Has the Homeownership Rate Hit Bottom?
Has the U.S. homeownership rate turned a corner or will it continue to decline? While homeownership rebounded above the second quarter’s national ownership rate of 62.9 percent, that 51-year low got the attention of many in the industry. The Census Bureau has reported that the 2016 fourth quarter rate inched up two basis points to 63.7 percent, a far cry from the rate of 69.2 percent reached in the last quarter of 2004, the highest such rate on record.
Homeownership can act as an indicator for economic health, which makes the current Census Bureau figures of great interest. Even more, experts are looking to the future to make sense of a complex economic picture and an uneven recovery. The next question becomes: will things stay the same, or will they get better?
What to Make of Recent Homeownership Rates
The latest data from the Census Bureau is in and it’s arguably a mixed bag. While the quarterly homeownership rate rose from 63.5 to 63.7 between the third and fourth quarters of 2016, it’s still at historic lows last seen in the early 1990s. Moreover, the Wall Street Journal reports the current rate of homeownership is down, compared to 63.8 percent in the fourth quarter of last year, and in terms of the lesser-tracked seasonally adjusted rate, which fell to 63.5 percent compared to 63.6 percent a year ago.
However, homeownership is continuing to inch up, compared to the second quarter of 2016, when homeownership fell to 62.9 percent, a level last recorded in 1965. The figure also rebounded in the third quarter to 63.5 percent, the same as the first quarter of 2016. However, this is still a historically low level of homeownership. The rate was last in this territory in 1967 and then again for just one quarter in 1985.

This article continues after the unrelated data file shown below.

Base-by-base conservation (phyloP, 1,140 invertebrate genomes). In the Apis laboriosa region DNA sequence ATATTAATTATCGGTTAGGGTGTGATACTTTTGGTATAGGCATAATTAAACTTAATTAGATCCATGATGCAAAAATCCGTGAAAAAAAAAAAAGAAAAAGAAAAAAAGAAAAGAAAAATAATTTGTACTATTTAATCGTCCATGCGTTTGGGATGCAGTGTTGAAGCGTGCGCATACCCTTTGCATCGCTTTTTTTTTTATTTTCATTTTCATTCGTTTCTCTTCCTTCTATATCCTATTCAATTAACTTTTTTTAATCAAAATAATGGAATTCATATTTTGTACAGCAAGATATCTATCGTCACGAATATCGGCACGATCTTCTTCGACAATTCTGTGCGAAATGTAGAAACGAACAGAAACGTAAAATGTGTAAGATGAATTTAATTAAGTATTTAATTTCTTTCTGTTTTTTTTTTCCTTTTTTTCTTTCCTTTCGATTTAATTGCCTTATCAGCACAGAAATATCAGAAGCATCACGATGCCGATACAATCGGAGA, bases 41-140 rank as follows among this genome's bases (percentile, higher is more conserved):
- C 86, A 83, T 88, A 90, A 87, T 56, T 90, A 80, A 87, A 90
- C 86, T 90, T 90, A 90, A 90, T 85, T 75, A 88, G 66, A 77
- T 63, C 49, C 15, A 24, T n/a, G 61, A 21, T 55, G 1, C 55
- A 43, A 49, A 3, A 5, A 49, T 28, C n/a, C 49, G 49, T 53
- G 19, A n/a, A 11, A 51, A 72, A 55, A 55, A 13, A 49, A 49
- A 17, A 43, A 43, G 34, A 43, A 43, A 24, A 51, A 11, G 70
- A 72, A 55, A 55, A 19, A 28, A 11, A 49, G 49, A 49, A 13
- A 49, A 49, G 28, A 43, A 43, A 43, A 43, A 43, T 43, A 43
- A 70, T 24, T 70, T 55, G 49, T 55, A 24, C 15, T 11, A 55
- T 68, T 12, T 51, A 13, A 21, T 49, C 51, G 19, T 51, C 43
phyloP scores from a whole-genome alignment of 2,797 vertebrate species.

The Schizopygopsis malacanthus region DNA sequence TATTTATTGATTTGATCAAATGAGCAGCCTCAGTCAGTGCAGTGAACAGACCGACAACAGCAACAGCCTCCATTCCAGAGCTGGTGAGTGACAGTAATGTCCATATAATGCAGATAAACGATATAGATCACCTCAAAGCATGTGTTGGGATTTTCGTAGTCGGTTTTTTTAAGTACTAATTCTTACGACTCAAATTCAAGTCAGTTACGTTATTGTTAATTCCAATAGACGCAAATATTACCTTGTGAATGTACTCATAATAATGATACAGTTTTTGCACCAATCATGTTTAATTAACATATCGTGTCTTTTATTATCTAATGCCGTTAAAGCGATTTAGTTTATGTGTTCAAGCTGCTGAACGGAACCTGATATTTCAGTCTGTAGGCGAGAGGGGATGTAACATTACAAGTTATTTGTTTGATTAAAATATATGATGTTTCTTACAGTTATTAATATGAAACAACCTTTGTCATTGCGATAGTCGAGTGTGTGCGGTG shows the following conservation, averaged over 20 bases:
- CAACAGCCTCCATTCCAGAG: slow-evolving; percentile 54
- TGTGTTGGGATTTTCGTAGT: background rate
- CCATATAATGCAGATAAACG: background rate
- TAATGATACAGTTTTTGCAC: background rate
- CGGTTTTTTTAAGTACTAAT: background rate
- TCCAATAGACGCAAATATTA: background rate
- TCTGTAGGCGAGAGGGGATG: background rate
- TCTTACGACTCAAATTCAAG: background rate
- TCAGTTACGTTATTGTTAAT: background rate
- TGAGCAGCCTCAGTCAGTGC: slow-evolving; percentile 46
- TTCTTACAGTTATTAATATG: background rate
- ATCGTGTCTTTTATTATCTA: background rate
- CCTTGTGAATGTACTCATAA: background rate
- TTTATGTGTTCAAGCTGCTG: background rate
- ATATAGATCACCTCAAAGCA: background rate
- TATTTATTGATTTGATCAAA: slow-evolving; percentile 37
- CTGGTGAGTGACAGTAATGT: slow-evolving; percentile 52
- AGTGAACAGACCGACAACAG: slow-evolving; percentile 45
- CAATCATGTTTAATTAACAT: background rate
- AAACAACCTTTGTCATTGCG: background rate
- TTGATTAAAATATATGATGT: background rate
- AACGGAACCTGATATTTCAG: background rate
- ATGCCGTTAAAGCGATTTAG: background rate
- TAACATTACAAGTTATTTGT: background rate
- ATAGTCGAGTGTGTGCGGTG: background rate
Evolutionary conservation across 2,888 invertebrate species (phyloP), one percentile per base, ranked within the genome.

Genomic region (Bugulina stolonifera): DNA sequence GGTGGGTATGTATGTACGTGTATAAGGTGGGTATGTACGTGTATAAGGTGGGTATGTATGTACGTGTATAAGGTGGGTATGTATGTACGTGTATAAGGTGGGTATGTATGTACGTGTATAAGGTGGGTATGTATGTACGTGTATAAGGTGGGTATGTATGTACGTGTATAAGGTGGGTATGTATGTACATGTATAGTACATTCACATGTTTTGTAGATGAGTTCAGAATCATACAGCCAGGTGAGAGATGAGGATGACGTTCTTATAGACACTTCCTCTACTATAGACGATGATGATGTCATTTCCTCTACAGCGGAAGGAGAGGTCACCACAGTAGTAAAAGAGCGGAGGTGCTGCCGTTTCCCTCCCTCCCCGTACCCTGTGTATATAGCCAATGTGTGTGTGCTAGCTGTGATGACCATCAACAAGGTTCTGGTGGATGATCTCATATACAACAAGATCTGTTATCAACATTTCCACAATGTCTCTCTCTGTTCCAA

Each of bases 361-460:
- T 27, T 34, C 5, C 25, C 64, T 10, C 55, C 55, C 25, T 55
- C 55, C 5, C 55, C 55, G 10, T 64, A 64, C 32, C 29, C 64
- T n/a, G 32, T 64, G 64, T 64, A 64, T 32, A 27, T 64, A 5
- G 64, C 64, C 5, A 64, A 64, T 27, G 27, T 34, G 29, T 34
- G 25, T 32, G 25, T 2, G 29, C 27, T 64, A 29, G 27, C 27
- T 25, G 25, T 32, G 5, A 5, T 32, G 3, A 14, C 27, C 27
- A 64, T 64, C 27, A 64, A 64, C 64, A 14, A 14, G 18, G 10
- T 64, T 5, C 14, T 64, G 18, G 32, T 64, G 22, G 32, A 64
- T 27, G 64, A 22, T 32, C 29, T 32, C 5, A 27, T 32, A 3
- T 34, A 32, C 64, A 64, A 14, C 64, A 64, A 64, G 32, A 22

This new, post-recession normal of a sinking homeownership rate is at odds with the strong growth seen from 1986 through 2004. Yet opinions diverge over whether that’s a bad thing. In the Washington Post last August, Charles Lane argued the economy was healthier today than in 2004. He noted equity was at a healthy 58 percent nationally, meaning homeowners are more able to weather economic downturns. Others agreed. “The drop in the homeownership rate [for the second quarter] to historical lows isn’t necessarily a bad sign,” Ralph McLaughlin, chief economist for Trulia, told Bloomberg. McLaughlin noted part of the reason for the drop was a faster rate of growth for renter households, which could mean that post-foreclosure-crisis consumer confidence is rising.
There are some who think homeownership levels haven’t bottomed out yet and that rates could slump again in 2017. In its Winter 2017 Housing and Mortgage Market Review (HaMMR), Arch MI, a mortgage insurance firm, predicts that homeownership rates “will continue to sag” in 2017 and beyond. The report elaborated:
The trend towards more high and low skilled jobs at the expense of the middle class will likely continue (one estimate is that the middle class has shrunk by 20% or more since 1970). This is primarily due to technological innovations and free trade.
Arch MI also echoed McLaughlin, noting that the rate of household formation by rental households is expected to accelerate, partially due to demographics. Moreover, Arch MI predicts higher mortgage rates in 2017, which, it argues under the current circumstances, could cause fewer total originations, more long-life loans, and fewer trade-up home sales.